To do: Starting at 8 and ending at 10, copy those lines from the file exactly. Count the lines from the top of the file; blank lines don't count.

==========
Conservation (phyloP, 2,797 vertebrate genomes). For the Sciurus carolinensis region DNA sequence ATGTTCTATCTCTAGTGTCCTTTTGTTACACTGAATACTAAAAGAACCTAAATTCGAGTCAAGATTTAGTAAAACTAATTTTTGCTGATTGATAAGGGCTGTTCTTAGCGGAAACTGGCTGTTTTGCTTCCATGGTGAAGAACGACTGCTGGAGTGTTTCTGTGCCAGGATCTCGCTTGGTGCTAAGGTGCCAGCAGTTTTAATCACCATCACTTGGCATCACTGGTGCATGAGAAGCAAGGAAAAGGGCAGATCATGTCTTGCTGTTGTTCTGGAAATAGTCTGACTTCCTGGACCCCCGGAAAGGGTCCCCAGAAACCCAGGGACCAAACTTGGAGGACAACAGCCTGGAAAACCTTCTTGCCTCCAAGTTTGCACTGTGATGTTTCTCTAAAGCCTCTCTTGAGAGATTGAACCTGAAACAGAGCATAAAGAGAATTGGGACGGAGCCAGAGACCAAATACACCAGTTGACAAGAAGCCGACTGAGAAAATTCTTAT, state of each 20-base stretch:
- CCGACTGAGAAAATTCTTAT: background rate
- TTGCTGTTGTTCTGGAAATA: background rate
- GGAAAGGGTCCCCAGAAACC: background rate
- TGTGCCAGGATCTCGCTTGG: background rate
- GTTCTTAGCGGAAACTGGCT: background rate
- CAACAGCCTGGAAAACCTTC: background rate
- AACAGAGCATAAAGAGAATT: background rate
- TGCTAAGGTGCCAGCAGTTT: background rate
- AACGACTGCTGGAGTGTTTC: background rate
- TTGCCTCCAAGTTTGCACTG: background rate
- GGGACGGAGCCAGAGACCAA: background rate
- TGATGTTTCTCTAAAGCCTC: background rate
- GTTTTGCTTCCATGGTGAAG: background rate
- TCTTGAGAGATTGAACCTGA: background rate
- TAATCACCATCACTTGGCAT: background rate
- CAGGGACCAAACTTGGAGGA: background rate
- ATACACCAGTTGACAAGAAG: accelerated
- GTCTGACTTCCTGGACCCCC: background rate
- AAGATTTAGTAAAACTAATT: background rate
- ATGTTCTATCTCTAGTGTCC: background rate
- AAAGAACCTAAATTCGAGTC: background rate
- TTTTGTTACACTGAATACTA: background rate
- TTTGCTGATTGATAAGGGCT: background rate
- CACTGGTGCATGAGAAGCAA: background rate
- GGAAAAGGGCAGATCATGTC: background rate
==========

- AACAGAGCATAAAGAGAATT: background rate
- TGCTAAGGTGCCAGCAGTTT: background rate
- AACGACTGCTGGAGTGTTTC: background rate